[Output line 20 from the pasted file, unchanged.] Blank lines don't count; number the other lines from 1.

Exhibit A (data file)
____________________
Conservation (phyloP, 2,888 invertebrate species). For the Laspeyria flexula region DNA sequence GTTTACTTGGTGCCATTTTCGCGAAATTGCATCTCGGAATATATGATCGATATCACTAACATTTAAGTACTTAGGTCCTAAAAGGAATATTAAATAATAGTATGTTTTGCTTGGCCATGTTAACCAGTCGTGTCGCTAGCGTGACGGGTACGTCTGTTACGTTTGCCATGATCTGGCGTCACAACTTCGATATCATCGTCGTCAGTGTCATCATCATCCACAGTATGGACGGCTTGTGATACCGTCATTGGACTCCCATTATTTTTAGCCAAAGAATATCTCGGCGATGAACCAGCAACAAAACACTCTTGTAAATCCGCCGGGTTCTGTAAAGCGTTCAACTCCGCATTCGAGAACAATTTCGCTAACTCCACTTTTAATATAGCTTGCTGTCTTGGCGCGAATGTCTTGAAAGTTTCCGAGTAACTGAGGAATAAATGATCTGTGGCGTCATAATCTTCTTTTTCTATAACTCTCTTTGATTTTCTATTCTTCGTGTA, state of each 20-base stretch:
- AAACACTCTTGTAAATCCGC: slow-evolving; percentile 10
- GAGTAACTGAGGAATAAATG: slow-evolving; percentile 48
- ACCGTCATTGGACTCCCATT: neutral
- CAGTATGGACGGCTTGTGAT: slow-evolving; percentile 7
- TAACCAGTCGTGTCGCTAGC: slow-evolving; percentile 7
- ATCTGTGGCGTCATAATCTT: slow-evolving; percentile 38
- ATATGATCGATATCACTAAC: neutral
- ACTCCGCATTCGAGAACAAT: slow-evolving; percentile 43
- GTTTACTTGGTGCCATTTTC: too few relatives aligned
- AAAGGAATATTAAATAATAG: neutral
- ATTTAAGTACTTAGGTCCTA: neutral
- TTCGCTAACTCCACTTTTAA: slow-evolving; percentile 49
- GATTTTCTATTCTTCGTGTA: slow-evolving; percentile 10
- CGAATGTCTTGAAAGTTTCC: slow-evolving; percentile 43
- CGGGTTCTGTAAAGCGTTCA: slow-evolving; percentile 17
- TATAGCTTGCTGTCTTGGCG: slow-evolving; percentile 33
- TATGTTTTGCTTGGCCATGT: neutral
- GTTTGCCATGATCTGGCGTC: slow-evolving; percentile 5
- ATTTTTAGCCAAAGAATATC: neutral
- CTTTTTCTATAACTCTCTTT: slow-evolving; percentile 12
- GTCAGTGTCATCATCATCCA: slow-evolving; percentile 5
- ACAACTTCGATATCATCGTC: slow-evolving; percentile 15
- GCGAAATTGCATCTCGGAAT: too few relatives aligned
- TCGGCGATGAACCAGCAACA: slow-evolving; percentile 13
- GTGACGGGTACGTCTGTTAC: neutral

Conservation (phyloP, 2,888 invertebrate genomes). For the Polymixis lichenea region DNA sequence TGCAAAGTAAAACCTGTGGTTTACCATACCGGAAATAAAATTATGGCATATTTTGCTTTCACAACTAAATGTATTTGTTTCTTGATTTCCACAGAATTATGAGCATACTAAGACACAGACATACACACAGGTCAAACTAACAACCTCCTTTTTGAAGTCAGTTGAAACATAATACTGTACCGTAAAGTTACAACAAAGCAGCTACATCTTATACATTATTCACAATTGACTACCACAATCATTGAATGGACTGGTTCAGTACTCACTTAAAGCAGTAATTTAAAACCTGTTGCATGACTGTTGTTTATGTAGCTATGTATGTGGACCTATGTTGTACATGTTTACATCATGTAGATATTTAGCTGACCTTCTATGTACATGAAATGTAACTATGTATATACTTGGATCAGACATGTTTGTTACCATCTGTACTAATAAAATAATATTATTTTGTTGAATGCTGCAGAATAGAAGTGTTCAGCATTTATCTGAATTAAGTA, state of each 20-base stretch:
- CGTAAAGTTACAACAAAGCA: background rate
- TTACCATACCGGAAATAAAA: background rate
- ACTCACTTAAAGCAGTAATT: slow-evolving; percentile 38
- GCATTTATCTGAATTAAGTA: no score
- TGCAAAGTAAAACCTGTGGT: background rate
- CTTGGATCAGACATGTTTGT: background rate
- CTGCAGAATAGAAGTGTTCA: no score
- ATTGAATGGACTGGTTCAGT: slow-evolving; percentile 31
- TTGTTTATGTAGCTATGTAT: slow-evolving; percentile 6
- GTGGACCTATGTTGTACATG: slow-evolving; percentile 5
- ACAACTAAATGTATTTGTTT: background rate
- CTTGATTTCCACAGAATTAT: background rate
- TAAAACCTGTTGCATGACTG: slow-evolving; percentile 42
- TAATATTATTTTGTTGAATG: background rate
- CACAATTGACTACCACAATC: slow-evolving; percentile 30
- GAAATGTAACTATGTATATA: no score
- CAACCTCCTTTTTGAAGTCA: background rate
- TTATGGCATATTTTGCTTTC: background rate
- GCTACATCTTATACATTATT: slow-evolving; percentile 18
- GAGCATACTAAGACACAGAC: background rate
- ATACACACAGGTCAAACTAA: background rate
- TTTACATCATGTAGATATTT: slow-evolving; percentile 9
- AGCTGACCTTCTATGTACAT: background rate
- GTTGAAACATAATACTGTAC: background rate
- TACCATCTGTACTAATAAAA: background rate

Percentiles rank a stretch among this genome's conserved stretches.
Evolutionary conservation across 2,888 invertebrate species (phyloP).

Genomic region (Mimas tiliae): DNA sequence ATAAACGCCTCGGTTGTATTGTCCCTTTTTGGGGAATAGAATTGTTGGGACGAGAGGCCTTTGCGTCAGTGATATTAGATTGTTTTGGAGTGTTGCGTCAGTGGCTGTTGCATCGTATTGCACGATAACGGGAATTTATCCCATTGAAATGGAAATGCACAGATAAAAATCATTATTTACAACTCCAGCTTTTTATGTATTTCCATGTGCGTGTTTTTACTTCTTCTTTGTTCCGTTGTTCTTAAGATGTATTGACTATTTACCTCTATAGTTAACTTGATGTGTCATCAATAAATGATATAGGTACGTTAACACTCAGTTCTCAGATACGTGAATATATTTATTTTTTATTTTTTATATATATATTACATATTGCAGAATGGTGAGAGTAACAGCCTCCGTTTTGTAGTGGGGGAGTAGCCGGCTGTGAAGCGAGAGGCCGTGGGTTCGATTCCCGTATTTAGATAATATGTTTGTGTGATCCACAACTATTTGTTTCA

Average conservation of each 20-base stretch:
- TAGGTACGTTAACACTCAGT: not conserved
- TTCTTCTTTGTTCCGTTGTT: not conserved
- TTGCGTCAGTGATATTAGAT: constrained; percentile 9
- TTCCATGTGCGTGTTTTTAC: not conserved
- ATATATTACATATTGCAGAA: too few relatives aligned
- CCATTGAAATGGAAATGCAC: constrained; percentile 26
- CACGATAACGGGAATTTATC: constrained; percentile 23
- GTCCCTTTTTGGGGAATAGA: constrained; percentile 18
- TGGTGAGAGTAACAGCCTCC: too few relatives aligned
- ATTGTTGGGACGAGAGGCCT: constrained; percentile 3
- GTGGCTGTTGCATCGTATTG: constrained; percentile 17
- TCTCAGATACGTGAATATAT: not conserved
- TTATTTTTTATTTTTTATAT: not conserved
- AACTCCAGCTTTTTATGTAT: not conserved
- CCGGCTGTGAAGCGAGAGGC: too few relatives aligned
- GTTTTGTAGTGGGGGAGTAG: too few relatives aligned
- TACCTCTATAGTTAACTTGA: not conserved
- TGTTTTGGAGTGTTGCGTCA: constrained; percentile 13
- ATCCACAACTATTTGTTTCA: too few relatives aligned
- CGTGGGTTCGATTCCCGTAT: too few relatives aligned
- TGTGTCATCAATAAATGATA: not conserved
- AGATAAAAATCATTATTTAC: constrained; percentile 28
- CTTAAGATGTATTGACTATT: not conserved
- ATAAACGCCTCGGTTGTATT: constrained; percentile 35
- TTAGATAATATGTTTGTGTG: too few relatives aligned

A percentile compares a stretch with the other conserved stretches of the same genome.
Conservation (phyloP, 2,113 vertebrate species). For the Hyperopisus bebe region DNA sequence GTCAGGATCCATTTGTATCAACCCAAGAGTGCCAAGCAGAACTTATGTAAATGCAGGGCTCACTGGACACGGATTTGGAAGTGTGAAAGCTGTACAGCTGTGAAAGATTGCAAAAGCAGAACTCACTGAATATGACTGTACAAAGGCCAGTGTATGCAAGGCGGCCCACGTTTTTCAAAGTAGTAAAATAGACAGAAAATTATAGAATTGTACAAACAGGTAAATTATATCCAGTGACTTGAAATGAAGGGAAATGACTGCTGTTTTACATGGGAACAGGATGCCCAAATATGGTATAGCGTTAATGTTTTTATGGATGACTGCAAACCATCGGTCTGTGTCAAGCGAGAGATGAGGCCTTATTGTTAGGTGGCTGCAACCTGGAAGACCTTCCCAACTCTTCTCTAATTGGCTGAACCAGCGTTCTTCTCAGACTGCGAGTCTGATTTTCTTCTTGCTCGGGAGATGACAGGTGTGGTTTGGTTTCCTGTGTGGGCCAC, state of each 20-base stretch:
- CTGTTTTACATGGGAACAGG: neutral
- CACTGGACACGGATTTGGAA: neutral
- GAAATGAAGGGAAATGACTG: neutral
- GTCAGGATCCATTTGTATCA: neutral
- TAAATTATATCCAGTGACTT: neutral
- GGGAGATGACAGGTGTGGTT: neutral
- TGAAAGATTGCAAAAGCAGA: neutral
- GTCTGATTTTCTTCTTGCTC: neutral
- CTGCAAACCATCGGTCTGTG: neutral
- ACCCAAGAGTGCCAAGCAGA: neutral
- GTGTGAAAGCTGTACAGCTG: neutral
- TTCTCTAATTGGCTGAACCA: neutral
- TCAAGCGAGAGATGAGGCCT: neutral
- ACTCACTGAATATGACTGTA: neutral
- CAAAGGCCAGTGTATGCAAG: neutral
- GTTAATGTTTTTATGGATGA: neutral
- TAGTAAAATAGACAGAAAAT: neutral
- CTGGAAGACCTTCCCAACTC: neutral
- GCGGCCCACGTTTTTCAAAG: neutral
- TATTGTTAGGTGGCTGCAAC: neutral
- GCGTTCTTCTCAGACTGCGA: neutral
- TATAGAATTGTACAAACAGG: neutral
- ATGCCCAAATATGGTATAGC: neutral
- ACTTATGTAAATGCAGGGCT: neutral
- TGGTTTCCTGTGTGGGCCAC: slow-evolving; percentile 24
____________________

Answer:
- ATTTTTAGCCAAAGAATATC: neutral